By John Parnell
Tuesday 13 November
Last updated: 1655
Kenya: An environmental advisor in the Prime Minister’s office has described interest among candidates in the upcoming Presidential election as “lukewarm”. The country’s Climate Change Authority Bill, which tackles mitigation and adaptation is yet to be ratified. There are now fears that the legislation could be side-lined if it is not passed before parliament is dissolved prior to the Presidential election. (AllAfrica)
China: Airbus China has said that it is confident that a $12bn order with Chinese airlines will go ahead now the EU aviation row has been put on hold. “We hope we will go back to business as usual … and that we won’t have to worry about ETS when we do business here,” said Laurence Barron, president of Airbus China. (Reuters)
Nigeria: African scientists must work to combat climate change and not just talk about it, Nigerian President Goodluck Jonathan has said. Speaking to an audience of scientists he said: “Beyond science, climate change is also about the future of Africa and the survival of its citizens. Rather than discuss simply as representatives of science academies, participants should seize this platform to relate science and climate change to the future of our continent and humankind.” (News24Nigeria)
Qatar: Qatar Airways CEO Akbar Al Baker joined the condemnation of the EU’s aviation stance saying the EU “goofed” on its decision to include international airlines in its regional carbon trading scheme. “I know that maybe the EU is trying to back track and they realised they have goofed on this matter, and this is a face saving way to say they are going to delay,” he told Arabian Business.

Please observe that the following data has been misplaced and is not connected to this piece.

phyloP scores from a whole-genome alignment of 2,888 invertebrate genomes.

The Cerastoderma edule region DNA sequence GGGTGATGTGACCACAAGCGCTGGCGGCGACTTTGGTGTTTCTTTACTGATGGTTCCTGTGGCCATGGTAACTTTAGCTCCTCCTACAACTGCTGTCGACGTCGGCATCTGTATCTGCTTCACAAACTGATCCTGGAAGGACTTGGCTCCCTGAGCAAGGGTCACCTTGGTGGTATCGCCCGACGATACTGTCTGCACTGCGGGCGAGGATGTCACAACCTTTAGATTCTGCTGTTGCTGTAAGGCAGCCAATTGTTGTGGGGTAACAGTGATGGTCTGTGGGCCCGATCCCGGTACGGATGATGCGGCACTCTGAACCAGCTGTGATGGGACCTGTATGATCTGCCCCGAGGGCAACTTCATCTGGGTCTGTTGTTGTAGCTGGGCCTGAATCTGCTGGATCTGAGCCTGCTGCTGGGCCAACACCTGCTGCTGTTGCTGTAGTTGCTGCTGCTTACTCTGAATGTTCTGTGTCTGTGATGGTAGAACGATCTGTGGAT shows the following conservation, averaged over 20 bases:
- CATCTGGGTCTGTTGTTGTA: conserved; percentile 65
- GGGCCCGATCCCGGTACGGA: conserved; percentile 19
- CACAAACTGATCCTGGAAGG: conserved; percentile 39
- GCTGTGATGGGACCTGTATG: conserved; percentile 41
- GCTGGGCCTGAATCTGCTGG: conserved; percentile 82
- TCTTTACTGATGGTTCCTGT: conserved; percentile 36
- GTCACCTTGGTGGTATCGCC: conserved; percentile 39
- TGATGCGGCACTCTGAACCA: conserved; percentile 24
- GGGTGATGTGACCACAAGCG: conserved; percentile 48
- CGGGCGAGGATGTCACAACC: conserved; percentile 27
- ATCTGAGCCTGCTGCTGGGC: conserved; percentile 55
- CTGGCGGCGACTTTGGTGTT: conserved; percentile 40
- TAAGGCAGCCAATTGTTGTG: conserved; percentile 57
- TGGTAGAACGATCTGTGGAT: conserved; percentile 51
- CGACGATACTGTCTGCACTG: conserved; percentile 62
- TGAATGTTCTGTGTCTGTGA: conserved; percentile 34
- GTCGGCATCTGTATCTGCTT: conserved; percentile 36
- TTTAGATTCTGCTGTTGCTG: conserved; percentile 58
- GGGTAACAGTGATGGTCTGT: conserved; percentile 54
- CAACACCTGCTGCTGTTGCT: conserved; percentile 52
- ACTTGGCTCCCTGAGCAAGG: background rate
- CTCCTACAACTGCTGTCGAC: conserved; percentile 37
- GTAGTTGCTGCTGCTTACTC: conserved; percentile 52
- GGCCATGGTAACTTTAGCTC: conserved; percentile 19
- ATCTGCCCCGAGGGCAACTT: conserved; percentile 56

Asia: The EU is still negotiating “with the gun on the table” according to the Association of Asia Pacific Airlines. The group was responding to the news that the EU will suspend the inclusion of international aviation for one year to allow a global deal to be agreed. The EU warned however that if there is no agreement, conditions will automatically return to their current state. (Reuters)
EU: The EU has proposed postponing the auctioning of 900m carbon credits in an attempt to boost the prices of emissions allowances in its carbon trading platform. Three proposals had been under consideration to withhold 400m, 900m or 1.2bn allowances. (Reuters)
New Zealand: Former New Zealand Prime Minister Helen Clark has refused to be drawn on the current government’s decision not to commit to the second phase of the Kyoto Protocol. The UN Development Programme Administrator did however point to the growing prominence of climate change in the US saying: “In this second term there has to be a prospect that the president will see tackling climate change as part of his legacy.”
Clark’s own organisation recently joined the Climate and Clean Air Coalition, which targets reductions in soot, methane and a number of other short-lived chemicals that drive global warming and in some cases also directly affect human health. (Stuff)
US/Canada: Trains could provide an alternative to pipelines for the transport of heavy tar sands oil from Canada to US refineries. With the Keystone XL pipeline project the continued focus of protests one company is set to open a dedicated rail terminal for tar sands. While this would answer many of the environmental concerns about the pipeline’s operation, it would not resolve the effects of carbon-heavy tar sands oil on the climate.
Protests at Keystone XL construction sites have entered a second month. (Calgary Herald)